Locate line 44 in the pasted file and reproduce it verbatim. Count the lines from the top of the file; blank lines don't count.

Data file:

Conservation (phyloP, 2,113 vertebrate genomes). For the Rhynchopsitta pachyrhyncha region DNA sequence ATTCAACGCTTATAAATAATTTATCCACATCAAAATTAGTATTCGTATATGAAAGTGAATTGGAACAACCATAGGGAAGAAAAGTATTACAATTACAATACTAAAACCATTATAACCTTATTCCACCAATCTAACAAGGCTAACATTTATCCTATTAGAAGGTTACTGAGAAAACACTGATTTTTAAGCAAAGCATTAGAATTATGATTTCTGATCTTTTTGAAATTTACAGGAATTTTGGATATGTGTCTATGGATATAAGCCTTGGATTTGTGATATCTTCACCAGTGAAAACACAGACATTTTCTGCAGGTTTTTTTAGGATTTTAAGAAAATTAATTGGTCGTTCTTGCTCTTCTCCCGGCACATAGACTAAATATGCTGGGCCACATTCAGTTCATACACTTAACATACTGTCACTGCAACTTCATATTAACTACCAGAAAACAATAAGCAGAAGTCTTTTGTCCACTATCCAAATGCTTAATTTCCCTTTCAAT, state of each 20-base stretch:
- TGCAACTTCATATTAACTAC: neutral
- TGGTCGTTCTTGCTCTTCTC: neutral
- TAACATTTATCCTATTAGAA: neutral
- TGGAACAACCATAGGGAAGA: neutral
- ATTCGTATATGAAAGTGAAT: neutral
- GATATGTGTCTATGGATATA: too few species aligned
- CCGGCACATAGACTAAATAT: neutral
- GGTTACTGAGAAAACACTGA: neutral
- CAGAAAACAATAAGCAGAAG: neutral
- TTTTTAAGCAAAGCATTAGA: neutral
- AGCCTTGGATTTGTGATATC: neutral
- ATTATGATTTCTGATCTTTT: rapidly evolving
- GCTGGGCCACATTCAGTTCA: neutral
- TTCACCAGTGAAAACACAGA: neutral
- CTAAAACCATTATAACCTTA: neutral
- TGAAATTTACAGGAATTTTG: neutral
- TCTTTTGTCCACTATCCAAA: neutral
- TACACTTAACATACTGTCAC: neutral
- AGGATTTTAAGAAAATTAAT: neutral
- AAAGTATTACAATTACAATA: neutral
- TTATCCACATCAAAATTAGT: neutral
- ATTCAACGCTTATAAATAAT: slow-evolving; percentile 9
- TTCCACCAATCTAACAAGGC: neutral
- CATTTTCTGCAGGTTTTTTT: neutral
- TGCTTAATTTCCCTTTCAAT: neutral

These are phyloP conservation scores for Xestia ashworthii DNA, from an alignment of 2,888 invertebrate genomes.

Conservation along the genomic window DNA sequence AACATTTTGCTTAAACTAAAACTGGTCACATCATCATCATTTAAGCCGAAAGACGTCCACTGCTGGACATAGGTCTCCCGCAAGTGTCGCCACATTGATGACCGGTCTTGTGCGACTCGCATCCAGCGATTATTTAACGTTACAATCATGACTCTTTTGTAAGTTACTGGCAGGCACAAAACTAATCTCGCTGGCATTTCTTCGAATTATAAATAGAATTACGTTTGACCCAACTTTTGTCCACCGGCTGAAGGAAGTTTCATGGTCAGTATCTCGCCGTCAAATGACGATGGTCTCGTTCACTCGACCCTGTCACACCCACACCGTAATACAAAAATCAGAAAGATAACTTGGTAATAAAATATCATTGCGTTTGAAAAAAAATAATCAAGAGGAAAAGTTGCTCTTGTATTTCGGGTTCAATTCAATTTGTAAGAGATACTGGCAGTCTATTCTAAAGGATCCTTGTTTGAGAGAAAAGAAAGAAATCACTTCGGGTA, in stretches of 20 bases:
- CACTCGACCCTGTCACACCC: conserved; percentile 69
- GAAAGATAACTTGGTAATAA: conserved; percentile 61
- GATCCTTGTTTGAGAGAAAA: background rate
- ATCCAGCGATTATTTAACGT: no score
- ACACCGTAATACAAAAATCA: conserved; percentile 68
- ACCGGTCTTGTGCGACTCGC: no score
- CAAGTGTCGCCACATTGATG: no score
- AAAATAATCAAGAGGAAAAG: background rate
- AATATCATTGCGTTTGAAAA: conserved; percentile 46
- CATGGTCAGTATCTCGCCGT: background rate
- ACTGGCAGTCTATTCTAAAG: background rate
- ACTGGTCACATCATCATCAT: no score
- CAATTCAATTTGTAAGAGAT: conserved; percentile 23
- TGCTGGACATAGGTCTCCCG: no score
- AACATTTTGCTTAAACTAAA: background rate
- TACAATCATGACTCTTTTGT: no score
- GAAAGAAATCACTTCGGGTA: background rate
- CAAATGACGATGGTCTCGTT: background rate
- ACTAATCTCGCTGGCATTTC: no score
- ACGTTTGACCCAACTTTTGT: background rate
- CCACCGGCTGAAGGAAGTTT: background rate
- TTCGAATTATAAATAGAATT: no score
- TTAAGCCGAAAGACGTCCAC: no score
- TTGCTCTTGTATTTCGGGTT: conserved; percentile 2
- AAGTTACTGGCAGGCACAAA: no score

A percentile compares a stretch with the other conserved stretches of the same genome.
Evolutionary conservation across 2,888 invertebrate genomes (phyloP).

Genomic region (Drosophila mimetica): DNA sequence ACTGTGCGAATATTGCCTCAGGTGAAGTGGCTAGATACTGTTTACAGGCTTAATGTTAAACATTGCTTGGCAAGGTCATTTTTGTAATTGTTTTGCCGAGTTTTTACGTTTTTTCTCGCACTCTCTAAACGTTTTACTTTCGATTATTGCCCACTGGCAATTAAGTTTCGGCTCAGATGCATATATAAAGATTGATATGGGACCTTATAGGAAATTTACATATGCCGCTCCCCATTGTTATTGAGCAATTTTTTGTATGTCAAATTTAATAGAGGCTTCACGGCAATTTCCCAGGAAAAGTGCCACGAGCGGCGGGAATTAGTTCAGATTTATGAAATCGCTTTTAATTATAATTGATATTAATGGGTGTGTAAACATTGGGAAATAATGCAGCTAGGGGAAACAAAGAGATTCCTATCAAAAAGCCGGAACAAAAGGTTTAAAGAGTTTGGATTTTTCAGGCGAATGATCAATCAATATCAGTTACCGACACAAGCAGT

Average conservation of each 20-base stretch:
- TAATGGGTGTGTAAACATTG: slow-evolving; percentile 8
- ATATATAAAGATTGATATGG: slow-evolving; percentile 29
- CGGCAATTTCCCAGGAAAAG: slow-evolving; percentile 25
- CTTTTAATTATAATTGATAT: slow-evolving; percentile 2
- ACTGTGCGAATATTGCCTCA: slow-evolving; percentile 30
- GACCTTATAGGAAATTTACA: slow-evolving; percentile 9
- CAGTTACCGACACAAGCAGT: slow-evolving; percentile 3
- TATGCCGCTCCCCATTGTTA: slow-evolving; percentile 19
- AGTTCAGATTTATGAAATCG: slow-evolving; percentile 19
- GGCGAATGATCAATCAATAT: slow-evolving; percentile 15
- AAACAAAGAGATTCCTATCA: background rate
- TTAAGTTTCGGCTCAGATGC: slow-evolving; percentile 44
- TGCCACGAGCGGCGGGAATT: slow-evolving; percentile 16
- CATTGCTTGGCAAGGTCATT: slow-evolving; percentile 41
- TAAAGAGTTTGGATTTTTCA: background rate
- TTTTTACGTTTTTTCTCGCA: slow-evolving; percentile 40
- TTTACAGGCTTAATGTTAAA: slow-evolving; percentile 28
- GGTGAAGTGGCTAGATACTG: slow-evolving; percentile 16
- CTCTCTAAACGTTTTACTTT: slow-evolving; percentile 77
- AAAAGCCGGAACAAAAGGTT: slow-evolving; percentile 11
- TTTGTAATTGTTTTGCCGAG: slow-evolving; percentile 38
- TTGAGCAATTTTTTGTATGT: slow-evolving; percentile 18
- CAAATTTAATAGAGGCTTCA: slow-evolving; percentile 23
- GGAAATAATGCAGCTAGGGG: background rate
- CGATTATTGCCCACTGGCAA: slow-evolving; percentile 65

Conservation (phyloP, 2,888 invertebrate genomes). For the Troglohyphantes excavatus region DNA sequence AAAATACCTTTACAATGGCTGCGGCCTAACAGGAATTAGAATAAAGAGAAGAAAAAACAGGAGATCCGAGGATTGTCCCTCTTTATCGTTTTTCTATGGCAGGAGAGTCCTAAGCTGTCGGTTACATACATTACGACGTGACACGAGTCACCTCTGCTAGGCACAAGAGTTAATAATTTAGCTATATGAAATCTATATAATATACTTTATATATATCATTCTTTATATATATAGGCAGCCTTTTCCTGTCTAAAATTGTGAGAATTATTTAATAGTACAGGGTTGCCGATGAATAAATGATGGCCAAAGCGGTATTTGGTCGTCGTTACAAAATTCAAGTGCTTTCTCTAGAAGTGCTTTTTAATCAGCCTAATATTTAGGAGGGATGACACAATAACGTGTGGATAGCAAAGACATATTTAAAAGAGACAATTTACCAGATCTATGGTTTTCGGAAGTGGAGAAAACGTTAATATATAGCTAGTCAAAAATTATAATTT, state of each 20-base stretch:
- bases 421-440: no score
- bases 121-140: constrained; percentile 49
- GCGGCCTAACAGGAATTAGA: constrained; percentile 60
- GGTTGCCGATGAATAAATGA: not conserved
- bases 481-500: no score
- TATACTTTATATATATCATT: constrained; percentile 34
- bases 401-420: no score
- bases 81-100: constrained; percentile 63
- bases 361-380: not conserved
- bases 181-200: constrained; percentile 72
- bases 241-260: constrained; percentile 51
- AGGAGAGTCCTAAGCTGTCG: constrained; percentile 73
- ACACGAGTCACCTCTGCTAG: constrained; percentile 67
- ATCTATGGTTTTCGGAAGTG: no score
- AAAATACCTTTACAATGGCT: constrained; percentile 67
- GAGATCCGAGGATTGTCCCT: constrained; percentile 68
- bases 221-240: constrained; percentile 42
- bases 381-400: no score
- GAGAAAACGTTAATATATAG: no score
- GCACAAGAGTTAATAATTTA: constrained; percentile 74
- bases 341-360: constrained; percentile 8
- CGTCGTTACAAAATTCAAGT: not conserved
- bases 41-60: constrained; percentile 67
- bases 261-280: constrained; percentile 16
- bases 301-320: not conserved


- TACAATCATGACTCTTTTGT: no score